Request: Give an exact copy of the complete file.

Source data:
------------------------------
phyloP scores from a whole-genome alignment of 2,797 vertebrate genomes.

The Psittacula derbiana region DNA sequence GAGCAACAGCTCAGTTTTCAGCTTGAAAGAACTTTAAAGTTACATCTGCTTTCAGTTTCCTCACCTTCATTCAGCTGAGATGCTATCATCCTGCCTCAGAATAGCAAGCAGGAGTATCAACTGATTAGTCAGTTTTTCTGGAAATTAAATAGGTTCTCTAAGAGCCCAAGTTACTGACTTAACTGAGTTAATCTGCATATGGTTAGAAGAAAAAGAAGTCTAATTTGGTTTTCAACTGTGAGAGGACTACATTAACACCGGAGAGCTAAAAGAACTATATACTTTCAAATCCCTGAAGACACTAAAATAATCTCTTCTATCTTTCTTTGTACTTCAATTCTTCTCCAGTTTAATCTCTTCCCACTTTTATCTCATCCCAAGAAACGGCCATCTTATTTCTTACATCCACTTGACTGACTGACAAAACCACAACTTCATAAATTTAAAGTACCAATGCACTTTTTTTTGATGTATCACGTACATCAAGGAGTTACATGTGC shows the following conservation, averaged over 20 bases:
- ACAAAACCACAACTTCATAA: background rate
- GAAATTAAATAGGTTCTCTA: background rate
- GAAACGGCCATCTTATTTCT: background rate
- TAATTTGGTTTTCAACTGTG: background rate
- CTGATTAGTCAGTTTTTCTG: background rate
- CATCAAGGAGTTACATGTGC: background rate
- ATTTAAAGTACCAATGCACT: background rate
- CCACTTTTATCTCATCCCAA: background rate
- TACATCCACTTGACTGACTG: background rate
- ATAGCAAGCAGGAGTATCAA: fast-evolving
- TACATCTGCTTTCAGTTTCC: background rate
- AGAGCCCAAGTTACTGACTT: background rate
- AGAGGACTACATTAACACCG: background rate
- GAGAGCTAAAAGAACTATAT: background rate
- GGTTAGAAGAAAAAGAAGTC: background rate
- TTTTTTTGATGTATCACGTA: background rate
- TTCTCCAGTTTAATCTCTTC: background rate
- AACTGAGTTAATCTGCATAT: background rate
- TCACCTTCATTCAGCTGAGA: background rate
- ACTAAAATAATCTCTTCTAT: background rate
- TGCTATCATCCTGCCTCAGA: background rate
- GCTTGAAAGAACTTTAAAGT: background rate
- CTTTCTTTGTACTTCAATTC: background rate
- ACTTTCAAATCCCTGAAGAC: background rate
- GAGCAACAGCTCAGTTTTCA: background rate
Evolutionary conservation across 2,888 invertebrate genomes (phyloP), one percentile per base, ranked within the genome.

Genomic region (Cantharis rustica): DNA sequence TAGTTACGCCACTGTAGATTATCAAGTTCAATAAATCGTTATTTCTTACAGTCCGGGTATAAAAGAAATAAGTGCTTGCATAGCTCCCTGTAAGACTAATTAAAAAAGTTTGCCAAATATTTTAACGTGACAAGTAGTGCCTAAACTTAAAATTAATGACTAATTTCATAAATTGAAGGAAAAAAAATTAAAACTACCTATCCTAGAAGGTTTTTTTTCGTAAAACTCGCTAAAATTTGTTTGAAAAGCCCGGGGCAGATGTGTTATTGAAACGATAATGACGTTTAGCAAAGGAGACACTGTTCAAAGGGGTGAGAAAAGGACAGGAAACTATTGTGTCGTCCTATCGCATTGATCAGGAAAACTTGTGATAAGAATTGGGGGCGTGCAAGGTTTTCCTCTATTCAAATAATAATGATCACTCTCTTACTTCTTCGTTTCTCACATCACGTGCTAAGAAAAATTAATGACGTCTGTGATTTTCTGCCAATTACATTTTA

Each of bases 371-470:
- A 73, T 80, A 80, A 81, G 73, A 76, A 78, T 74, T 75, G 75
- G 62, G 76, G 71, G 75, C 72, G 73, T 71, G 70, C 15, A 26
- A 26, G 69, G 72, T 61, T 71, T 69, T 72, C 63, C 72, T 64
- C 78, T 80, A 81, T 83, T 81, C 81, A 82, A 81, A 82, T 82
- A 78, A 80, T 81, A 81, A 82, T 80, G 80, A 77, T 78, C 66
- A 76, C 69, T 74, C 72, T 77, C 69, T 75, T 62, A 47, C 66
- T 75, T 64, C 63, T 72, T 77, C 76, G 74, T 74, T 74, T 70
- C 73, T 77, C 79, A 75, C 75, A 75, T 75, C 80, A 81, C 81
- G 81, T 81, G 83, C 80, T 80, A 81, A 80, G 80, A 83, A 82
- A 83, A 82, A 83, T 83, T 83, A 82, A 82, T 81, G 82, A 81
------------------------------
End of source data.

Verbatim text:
phyloP scores from a whole-genome alignment of 2,797 vertebrate genomes.

The Psittacula derbiana region DNA sequence GAGCAACAGCTCAGTTTTCAGCTTGAAAGAACTTTAAAGTTACATCTGCTTTCAGTTTCCTCACCTTCATTCAGCTGAGATGCTATCATCCTGCCTCAGAATAGCAAGCAGGAGTATCAACTGATTAGTCAGTTTTTCTGGAAATTAAATAGGTTCTCTAAGAGCCCAAGTTACTGACTTAACTGAGTTAATCTGCATATGGTTAGAAGAAAAAGAAGTCTAATTTGGTTTTCAACTGTGAGAGGACTACATTAACACCGGAGAGCTAAAAGAACTATATACTTTCAAATCCCTGAAGACACTAAAATAATCTCTTCTATCTTTCTTTGTACTTCAATTCTTCTCCAGTTTAATCTCTTCCCACTTTTATCTCATCCCAAGAAACGGCCATCTTATTTCTTACATCCACTTGACTGACTGACAAAACCACAACTTCATAAATTTAAAGTACCAATGCACTTTTTTTTGATGTATCACGTACATCAAGGAGTTACATGTGC shows the following conservation, averaged over 20 bases:
- ACAAAACCACAACTTCATAA: background rate
- GAAATTAAATAGGTTCTCTA: background rate
- GAAACGGCCATCTTATTTCT: background rate
- TAATTTGGTTTTCAACTGTG: background rate
- CTGATTAGTCAGTTTTTCTG: background rate
- CATCAAGGAGTTACATGTGC: background rate
- ATTTAAAGTACCAATGCACT: background rate
- CCACTTTTATCTCATCCCAA: background rate
- TACATCCACTTGACTGACTG: background rate
- ATAGCAAGCAGGAGTATCAA: fast-evolving
- TACATCTGCTTTCAGTTTCC: background rate
- AGAGCCCAAGTTACTGACTT: background rate
- AGAGGACTACATTAACACCG: background rate
- GAGAGCTAAAAGAACTATAT: background rate
- GGTTAGAAGAAAAAGAAGTC: background rate
- TTTTTTTGATGTATCACGTA: background rate
- TTCTCCAGTTTAATCTCTTC: background rate
- AACTGAGTTAATCTGCATAT: background rate
- TCACCTTCATTCAGCTGAGA: background rate
- ACTAAAATAATCTCTTCTAT: background rate
- TGCTATCATCCTGCCTCAGA: background rate
- GCTTGAAAGAACTTTAAAGT: background rate
- CTTTCTTTGTACTTCAATTC: background rate
- ACTTTCAAATCCCTGAAGAC: background rate
- GAGCAACAGCTCAGTTTTCA: background rate
Evolutionary conservation across 2,888 invertebrate genomes (phyloP), one percentile per base, ranked within the genome.

Genomic region (Cantharis rustica): DNA sequence TAGTTACGCCACTGTAGATTATCAAGTTCAATAAATCGTTATTTCTTACAGTCCGGGTATAAAAGAAATAAGTGCTTGCATAGCTCCCTGTAAGACTAATTAAAAAAGTTTGCCAAATATTTTAACGTGACAAGTAGTGCCTAAACTTAAAATTAATGACTAATTTCATAAATTGAAGGAAAAAAAATTAAAACTACCTATCCTAGAAGGTTTTTTTTCGTAAAACTCGCTAAAATTTGTTTGAAAAGCCCGGGGCAGATGTGTTATTGAAACGATAATGACGTTTAGCAAAGGAGACACTGTTCAAAGGGGTGAGAAAAGGACAGGAAACTATTGTGTCGTCCTATCGCATTGATCAGGAAAACTTGTGATAAGAATTGGGGGCGTGCAAGGTTTTCCTCTATTCAAATAATAATGATCACTCTCTTACTTCTTCGTTTCTCACATCACGTGCTAAGAAAAATTAATGACGTCTGTGATTTTCTGCCAATTACATTTTA

Each of bases 371-470:
- A 73, T 80, A 80, A 81, G 73, A 76, A 78, T 74, T 75, G 75
- G 62, G 76, G 71, G 75, C 72, G 73, T 71, G 70, C 15, A 26
- A 26, G 69, G 72, T 61, T 71, T 69, T 72, C 63, C 72, T 64
- C 78, T 80, A 81, T 83, T 81, C 81, A 82, A 81, A 82, T 82
- A 78, A 80, T 81, A 81, A 82, T 80, G 80, A 77, T 78, C 66
- A 76, C 69, T 74, C 72, T 77, C 69, T 75, T 62, A 47, C 66
- T 75, T 64, C 63, T 72, T 77, C 76, G 74, T 74, T 74, T 70
- C 73, T 77, C 79, A 75, C 75, A 75, T 75, C 80, A 81, C 81
- G 81, T 81, G 83, C 80, T 80, A 81, A 80, G 80, A 83, A 82
- A 83, A 82, A 83, T 83, T 83, A 82, A 82, T 81, G 82, A 81